As mentioned in my previous post, people donning raised eyebrows when telling them you’re off to get a massage aren’t in-the-know as much as they think they are. Yes, massage feels good. And, yes, for some it is purely a way to indulge themselves every so often. However, for a variety of reasons, some which may surprise you, massage is an absolute necessity for many.
- Decrease anxiety.
- Enhance sleep quality.
- Greater energy.
- Improve concentration.
- Increase circulation.
- Reduce fatigue.
It’s a huge topic, and I’m only going to touch on it. Let’s face it, everyone and every-body is stressed. Work, family, places to go, people to see, deadlines, lack of sleep, divorce, illness, death, addictions, diet…you name it, it’s stressful. And nowadays you can dismiss the old “but some of it is good stress.” Good stress is the type of emotional challenge where a person feels in control and provides some sense of accomplishment…much easier to attain were we not a nation continually fighting an onslaught of unremitting pressures on a daily basis, brought on by others or ourselves. Stress causes us to feel anxious, lose sleep, and lack focus…not to mention the perpetual knot we feel in our stomach when we ruminate, or can’t “shut it off”. And while we definitely need stress and for our bodies to react when we’re jumping out of the way so as not to get hit by a car (fight or flight), our bodies do not differentiate emotional stress and physical stress.
For health issues:
- Alleviate low-back pain and improve range of motion.
- Assist with shorter, easier labor for expectant mothers and shorten maternity hospital stays.
- Ease medication dependence.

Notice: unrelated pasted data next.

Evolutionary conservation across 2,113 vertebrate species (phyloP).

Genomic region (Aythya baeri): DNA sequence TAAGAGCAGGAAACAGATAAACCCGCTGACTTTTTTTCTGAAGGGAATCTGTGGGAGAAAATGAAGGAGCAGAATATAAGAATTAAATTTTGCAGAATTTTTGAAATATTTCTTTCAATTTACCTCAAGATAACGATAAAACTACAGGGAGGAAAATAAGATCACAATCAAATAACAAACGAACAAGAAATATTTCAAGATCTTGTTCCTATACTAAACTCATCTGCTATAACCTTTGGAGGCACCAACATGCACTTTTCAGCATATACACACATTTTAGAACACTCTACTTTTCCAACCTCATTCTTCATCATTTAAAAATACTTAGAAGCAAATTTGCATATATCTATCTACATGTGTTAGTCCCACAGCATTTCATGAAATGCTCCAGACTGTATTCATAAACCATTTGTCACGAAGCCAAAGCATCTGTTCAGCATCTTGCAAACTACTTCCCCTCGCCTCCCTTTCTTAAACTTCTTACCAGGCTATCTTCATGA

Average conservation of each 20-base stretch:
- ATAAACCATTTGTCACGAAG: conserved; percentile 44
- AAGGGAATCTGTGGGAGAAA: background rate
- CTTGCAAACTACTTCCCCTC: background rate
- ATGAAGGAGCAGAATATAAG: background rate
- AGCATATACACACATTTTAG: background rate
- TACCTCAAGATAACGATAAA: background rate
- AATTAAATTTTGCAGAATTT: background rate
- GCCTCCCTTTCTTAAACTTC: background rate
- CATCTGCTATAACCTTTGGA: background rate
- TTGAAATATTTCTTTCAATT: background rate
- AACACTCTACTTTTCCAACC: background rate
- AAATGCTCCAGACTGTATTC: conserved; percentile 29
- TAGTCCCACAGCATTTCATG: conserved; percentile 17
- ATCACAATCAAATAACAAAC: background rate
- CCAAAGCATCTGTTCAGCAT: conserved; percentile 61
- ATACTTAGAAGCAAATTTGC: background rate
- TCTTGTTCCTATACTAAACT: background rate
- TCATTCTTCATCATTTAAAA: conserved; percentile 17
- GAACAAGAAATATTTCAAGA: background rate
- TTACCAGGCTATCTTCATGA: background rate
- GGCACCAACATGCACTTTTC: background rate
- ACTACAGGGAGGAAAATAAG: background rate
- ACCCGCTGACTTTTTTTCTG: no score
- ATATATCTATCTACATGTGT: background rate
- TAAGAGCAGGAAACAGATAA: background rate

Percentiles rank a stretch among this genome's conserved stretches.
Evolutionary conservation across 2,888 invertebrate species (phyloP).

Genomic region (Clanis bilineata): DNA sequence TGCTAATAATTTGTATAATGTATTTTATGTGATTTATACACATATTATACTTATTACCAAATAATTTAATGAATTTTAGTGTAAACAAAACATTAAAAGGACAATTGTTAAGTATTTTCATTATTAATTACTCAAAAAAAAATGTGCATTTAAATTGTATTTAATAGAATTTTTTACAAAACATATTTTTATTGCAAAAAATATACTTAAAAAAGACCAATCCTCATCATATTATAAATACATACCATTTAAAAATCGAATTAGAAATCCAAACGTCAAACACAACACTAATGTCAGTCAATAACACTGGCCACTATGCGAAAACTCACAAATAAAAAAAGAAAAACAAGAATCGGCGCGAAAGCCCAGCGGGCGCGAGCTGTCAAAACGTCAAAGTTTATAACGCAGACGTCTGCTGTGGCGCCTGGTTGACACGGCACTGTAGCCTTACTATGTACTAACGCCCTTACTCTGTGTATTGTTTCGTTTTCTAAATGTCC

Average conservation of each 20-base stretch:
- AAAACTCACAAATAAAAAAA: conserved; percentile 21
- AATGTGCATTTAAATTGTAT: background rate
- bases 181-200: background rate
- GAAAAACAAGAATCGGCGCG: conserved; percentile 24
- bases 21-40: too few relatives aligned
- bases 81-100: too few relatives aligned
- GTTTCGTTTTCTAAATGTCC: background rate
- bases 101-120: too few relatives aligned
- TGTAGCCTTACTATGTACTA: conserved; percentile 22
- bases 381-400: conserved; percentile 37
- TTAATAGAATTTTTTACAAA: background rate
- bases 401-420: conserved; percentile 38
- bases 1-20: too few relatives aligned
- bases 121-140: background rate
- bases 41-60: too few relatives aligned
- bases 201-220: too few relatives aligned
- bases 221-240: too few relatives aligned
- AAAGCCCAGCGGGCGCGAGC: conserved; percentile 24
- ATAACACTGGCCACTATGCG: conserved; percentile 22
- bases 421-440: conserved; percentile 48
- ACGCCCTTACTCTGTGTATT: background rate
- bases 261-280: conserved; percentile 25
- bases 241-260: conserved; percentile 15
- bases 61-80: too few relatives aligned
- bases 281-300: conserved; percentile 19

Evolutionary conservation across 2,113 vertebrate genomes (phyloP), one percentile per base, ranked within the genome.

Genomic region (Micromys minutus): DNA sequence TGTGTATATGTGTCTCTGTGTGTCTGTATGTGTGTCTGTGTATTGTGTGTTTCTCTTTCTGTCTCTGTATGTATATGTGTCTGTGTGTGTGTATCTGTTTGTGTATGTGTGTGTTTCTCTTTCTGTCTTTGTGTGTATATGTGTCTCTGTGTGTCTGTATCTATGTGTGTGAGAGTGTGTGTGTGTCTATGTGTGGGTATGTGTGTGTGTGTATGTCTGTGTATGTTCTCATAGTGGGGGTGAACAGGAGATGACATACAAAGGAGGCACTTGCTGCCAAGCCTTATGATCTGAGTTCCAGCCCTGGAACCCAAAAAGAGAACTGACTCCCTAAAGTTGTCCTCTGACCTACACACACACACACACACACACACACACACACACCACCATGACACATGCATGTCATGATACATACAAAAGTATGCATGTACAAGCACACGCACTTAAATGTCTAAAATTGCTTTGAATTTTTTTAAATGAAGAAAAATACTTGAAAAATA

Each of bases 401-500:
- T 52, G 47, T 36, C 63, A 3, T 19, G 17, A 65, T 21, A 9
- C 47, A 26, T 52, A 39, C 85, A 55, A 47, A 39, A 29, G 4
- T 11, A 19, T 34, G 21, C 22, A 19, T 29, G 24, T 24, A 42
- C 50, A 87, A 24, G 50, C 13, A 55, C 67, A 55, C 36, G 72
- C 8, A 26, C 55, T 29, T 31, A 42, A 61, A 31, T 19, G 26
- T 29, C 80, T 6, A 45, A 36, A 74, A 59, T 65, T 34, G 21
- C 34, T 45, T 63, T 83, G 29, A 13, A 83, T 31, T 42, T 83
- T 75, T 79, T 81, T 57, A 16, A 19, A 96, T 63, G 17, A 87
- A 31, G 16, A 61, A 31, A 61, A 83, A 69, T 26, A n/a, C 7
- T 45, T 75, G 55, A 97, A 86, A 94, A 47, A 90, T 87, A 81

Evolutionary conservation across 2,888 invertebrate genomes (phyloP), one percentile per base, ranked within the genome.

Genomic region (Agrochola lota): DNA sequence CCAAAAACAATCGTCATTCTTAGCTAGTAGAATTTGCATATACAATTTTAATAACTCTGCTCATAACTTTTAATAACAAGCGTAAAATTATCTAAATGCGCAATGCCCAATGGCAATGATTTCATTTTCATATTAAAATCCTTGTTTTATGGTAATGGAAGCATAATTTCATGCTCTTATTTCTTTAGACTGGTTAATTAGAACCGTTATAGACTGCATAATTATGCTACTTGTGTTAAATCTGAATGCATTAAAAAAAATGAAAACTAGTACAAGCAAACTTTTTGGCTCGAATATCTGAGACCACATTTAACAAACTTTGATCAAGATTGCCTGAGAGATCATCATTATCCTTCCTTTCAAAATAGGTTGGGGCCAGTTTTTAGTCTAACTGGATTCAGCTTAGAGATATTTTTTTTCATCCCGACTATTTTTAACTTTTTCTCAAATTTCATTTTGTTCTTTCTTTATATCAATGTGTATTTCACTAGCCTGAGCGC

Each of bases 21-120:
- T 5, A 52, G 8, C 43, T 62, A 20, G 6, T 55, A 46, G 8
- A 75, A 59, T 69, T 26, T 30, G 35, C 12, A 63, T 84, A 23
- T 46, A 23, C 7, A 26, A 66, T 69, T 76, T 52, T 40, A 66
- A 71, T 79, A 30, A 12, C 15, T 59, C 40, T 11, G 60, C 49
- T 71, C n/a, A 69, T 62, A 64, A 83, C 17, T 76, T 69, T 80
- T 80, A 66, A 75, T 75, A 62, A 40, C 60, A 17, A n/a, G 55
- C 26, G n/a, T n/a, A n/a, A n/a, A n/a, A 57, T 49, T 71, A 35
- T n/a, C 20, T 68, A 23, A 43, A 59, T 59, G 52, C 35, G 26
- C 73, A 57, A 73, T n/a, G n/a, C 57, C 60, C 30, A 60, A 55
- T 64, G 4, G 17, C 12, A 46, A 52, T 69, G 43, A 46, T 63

- Enhance immunity by stimulating lymph flow—the body’s natural defense system.
- Exercise and stretch weak, tight, or atrophied muscles.
- Help athletes of any level prepare for, and recover from, strenuous workouts.
- Improve the condition of the body’s largest organ—the skin.
- Increase joint flexibility.
- Lessen depression and anxiety.
- Promote tissue regeneration, reducing scar tissue and stretch marks.
- Pump oxygen and nutrients into tissues and vital organs, improving circulation.
- Reduce postsurgery adhesions and swelling.
- Reduce spasms and cramping.
- Relax and soften injured, tired, and overused muscles.
- Release endorphins—amino acids that work as the body’s natural painkiller.
- Relieve migraine pain.
All of these….absolutely true! Did you know about even half in this list? Do you even know what some of these mean to your body or specifically HOW massage helps do these things?? Yeh….if I wasn’t an LMT I wouldn’t either. And that’s the unfortunate dilemma with regard to educating the public or other health practitioners as to the validity of using massage as an alternate method of helping the body heal itself. It’s getting there, but massage has a long way to go in being recognized as legitimate healthcare. And because there are so many false beliefs and attitudes circulating already with regard to the massage industry, it’s just that much more difficult to find credibility…has anybody seen “The Client List”?
There are many other reasons massage is beneficial, however, there is one reason, in particular, I hold near and dear to my heart. But to do it justice, I’ll save it for the next post. It’s good…and if you don’t suffer from it yourself, you probably know someone who does. Till then…
Stay in touch.